PROCEDURAL SAFEGUARDS NOTICE
A hearing or reviewing officer may grant specific extensions of time beyond the periods described above (45 calendar days for a hearing decision and 30 calendar days for a review decision) if you or the LEA make a request for a specific extension of the timeline. Each hearing involving oral arguments must be conducted at a time and place that is reasonably convenient to you or your child.
Any party (you or the LEA) who does not agree with the findings and decision in the SEA’s decision has the right to bring a civil action with respect to the matter that was the subject of the due process hearing (including a hearing relating to disciplinary procedures). The action may be brought in a district court of the United States without regard to the amount in dispute or in a State court of competent jurisdiction (a State court that has authority to hear this type of case). In Pennsylvania, the court of competent jurisdiction is the Commonwealth Court.
The party (you or the LEA) bringing the action in a district court of the United States shall have 90 calendar days from the date of the decision of the SEA to file a civil action. The party bringing the action in the Commonwealth Court shall have 30 calendar days from the date of the decision of the SEA to file a civil action.
Receives the records of the administrative proceedings;
Hears additional evidence at your request or at the LEA’s request;
Bases its decision on the preponderance of the evidence and grants the relief that the court determines to be appropriate.
Rule of construction
Nothing in Part B of the IDEA restricts or limits the rights, procedures, and remedies available under the U.S. Constitution, the Americans with Disabilities Act of 1990, Title V of the Rehabilitation Act of 1973 (Section 504), or other Federal laws protecting the rights of children with disabilities, except that before the filing of a civil action under these laws seeking relief that is also available under Part B of the IDEA, the due process procedures described above must be exhausted to the same extent as would be required if the party filed the action under Part B of the IDEA. This means that you may have remedies available under other laws that overlap with those available under the IDEA, but in general, to obtain relief under those other laws, you must first exhaust the available under the IDEA, but in general, to obtain relief under those other laws, you must first exhaust the available administrative remedies under the IDEA (i.e., the due process complaint, resolution meeting, and impartial due process hearing procedures) before going into court unless some specific judicial exception is available which renders exhaustion of administrative remedies futile.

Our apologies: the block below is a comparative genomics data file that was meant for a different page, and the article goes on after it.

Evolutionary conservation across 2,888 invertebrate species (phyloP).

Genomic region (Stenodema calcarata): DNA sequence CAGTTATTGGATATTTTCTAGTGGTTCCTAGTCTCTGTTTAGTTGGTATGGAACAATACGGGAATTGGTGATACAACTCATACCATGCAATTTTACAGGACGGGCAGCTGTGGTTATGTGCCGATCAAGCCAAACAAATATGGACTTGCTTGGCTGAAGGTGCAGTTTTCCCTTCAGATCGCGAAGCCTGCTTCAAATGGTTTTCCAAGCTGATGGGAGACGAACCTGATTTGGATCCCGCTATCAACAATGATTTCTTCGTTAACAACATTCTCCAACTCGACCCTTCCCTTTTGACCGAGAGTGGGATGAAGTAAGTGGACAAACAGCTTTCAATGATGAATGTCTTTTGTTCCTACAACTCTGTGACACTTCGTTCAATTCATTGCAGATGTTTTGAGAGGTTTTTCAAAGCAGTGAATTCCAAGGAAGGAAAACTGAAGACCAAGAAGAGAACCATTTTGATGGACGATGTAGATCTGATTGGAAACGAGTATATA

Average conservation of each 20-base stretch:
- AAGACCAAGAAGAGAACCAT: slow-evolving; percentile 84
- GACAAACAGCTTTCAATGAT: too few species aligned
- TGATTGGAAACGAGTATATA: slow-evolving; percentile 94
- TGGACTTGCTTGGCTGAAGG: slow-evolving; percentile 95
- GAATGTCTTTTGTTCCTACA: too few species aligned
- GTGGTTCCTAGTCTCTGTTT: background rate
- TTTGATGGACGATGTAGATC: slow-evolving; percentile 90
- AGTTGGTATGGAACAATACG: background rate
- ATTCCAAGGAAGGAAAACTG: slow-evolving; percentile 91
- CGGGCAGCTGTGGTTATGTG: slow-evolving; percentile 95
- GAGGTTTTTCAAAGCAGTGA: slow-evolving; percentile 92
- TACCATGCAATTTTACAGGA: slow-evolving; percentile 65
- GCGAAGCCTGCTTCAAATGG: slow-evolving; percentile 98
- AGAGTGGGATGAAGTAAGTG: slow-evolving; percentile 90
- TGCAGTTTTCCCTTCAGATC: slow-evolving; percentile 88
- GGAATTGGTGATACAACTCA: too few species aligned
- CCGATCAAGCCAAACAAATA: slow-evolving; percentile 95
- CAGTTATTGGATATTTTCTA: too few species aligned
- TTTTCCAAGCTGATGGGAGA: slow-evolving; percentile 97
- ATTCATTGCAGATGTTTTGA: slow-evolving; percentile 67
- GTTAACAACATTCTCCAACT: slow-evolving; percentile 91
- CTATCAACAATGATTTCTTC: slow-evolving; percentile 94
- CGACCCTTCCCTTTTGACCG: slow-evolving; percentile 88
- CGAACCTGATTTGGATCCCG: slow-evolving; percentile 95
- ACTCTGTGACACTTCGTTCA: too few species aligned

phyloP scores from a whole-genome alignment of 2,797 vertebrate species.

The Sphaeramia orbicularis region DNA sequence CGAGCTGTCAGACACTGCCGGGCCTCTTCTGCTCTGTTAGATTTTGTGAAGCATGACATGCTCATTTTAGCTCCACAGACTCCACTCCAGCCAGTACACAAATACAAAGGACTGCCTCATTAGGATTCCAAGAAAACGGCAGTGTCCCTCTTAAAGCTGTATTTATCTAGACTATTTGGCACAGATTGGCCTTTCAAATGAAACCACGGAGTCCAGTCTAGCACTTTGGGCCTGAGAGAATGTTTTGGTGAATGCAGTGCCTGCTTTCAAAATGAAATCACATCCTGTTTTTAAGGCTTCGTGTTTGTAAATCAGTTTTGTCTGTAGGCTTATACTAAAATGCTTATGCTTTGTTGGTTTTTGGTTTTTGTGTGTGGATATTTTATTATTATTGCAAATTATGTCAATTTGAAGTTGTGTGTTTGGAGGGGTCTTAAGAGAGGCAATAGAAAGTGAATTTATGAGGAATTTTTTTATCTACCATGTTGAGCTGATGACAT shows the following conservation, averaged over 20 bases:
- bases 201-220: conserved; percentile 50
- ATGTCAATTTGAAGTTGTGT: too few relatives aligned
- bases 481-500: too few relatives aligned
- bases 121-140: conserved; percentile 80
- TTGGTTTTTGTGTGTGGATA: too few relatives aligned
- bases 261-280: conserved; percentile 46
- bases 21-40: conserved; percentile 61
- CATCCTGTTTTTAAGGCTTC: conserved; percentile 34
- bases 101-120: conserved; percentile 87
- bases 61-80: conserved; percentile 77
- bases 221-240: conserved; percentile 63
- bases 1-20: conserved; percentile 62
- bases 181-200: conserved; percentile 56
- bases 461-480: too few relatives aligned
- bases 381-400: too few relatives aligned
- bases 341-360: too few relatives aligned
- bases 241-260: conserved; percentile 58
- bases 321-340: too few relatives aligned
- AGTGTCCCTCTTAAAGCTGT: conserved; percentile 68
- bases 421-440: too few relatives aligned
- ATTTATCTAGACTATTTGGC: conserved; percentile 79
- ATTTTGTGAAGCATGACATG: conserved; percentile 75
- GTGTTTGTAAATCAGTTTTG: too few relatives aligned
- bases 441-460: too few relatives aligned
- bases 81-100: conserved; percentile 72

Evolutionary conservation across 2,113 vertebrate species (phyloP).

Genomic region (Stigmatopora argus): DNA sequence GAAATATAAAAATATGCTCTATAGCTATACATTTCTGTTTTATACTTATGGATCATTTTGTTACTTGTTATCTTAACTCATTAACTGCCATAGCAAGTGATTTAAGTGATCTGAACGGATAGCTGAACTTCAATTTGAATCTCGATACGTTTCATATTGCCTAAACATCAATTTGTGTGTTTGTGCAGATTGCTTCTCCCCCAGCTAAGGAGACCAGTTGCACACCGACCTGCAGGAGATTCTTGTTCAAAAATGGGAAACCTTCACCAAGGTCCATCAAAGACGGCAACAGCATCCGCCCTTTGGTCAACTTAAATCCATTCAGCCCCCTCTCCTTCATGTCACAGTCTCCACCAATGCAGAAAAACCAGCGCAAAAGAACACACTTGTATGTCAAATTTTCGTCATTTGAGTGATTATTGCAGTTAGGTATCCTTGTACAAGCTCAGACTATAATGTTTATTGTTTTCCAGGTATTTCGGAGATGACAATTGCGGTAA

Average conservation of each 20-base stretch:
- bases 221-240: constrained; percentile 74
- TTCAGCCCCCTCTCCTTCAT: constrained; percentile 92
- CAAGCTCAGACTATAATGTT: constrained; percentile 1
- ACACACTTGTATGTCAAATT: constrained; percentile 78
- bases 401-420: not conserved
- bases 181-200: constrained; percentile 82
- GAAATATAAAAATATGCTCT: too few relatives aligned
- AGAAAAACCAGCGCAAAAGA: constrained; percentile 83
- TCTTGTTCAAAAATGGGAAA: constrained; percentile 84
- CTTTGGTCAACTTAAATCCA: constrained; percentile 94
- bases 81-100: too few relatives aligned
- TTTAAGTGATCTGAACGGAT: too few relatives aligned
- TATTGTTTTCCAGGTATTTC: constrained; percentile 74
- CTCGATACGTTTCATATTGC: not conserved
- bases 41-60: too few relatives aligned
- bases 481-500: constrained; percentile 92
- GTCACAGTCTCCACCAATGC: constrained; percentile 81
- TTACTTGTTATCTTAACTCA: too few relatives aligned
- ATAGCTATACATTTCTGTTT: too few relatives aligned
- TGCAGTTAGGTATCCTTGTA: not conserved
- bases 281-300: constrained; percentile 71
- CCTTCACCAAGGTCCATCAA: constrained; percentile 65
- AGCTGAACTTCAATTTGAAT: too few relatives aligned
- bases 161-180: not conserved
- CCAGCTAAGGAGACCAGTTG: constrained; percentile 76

In any action or proceeding brought under Part B of the IDEA, the court, in its discretion, may award reasonable attorneys’ fees as part of the costs:
To you if you are considered the prevailing part.
To a prevailing State Educational Agency or LEA, to be paid by your attorney, if the attorney: (a) filed a complaint or court case that the court finds is frivolous, unreasonable, or without foundation; (b) continued to litigate after the litigation clearly became frivolous, unreasonable, or without foundation;
To a prevailing State Educational Agency or LEA, to be paid by you or your attorney, if your request for a due process hearing or later court case was presented for any improper purpose, such as to harass, to cause unnecessary delay, or to unnecessarily increase the cost of the action or proceeding.
16July 2008 Revisions